France greatly exceeds its commitments for climate financing in developing countries in 2022 (20 september 2023)


Joint communique issued by Bruno Le Maire, minister of the Economy, finance and industrial and digital sovereignty, Catherine Colonna, minister for Europe and foreign Affairs, Agnès Pannier-Runacher, minister for the Energy transition and Chrysoula Zacharopoulou, minister of state for Development, francophonie and international partnerships, attached to the minister for Europe and foreign Affairs.

At the UN Secretary-General’s Climate Ambition Summit in New York in September 2023, Ministers Bruno Le Maire, Catherine Colonna and Agnès Pannier-Runacher, and Minister of State Chrysoula Zacharopoulou, announced that France provided €7.6 billion in climate financing in 2022, including €2.6 billion for adaptation. This exceeds the target set by President Macron at the end of 2020 by around 25%.

Moreover, France worked to raise €1.2 billion of private finance in 2022, taking French climate financing for developing countries to €8.8 billion for the same year.
France, like the European Union, is thus doing more than its fair share in the effort among developed countries, which have pledged $100 billion a year.
As a reminder, at the end of 2020 President Macron announced France’s commitment to provide €6 billion in climate financing in developing countries every year from 2021 to 2025. A third of this financing is dedicated to adaptation. This target represents an increase compared to the commitment made at COP21 in 2015 to provide €5 billion in climate financing in 2020, including €1.5 billion for adaptation. The commitment was honoured from 2021, with €6.1 billion in climate financing for developing countries, including €2.2 billion for adaptation.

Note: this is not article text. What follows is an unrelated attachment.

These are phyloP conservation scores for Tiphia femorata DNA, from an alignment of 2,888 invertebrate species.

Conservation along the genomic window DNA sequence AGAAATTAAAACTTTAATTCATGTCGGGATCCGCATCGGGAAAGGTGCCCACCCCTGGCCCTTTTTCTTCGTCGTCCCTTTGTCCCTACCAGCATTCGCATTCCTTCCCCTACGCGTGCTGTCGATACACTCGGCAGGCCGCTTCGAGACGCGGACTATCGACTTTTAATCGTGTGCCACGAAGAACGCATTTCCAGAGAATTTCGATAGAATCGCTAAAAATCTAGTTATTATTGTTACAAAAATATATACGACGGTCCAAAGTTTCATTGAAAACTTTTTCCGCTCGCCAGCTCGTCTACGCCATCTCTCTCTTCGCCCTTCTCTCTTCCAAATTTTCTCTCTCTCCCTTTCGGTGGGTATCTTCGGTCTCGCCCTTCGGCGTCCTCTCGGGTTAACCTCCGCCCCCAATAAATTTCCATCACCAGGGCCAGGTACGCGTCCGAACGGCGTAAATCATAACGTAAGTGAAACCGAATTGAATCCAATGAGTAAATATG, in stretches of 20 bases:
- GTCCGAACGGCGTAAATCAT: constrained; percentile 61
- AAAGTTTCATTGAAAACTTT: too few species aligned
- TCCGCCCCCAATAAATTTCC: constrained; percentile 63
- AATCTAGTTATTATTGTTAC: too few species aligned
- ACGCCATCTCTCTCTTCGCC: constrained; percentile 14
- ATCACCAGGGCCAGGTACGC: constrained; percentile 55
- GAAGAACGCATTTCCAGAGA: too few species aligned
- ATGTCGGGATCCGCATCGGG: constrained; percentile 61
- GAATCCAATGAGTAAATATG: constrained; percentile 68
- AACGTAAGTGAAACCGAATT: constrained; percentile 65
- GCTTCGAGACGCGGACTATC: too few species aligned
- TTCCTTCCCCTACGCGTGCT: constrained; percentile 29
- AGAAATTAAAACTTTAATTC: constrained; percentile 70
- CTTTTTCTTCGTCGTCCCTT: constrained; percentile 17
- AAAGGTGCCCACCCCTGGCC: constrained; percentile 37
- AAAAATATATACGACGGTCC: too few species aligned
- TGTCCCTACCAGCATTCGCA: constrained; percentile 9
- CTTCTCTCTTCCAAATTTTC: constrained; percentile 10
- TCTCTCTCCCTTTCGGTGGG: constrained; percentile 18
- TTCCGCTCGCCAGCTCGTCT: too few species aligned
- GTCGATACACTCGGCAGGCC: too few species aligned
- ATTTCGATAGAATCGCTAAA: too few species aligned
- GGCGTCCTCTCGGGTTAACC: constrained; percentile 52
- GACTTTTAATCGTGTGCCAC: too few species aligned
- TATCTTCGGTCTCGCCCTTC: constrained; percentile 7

Bruno Le Maire, Minister of the Economy, Finance and Industrial and Digital Sovereignty, said: “These excellent figures demonstrate France’s commitment and steadfast approach as regards helping to combat climate change. At the same time, they also show that climate finance can’t rely on public funding alone to make a difference – including that provided by France, which is one of the world’s main contributors of climate finance. We must move up a level and, beyond the $100-billion target, mobilize all funding sources and in particular attract more private funding for developing countries’ climate strategies. In this respect, the road map resulting from the Paris Summit for a New Global Financing Pact must allow us collectively to be more effective and have greater impact.”

Catherine Colonna, Minister for Europe and Foreign Affairs, said: “As I’ve just reiterated at the UN General Assembly’s High-Level Week in New York on Monday, we need electrifying solidarity and call on all countries to join the Agenda for People and the Planet and its momentum of combating poverty, and the ecological transition. “France is delivering in terms of solidarity and the climate emergency: in 2022 we even managed to exceed the commitment made, with €7.6 billion of climate financing, including €2.6 billion for adaptation.

Agnès Pannier-Runacher, Minister for the Energy Transition, said: “The global climate transition won’t happen without international solidarity. By pledging €7.6 billion in 2022, i.e. 25% more than planned, France is consistent with the ambition President Macron expressed at the Paris Summit for a Global Financing Pact. The goal of $100 billion is becoming tangible and attainable. I’d now like all countries to mobilize to take up the other challenge: that of mitigating and reducing fossil fuels.”

Chrysoula Zacharopoulou, Minister of State for Development, Francophonie and International Partnerships, attached to the Minister for Europe and Foreign Affairs, concludes: “To maintain trust in international solidarity, it’s crucial we stick to our commitments. €7.6 billion for climate action is a tangible result. We’re continuing to build partnerships together for a just energy transition and have already entered into ambitious partnerships with Senegal, South Africa and Indonesia to this end. We’re also working to protect forests as carbon and biodiversity reserves through the development of country packages for forests, nature and climate. We’re supporting countries and their populations through the French Development Agency as well as major multilateral funds, such as the Green Climate Fund.”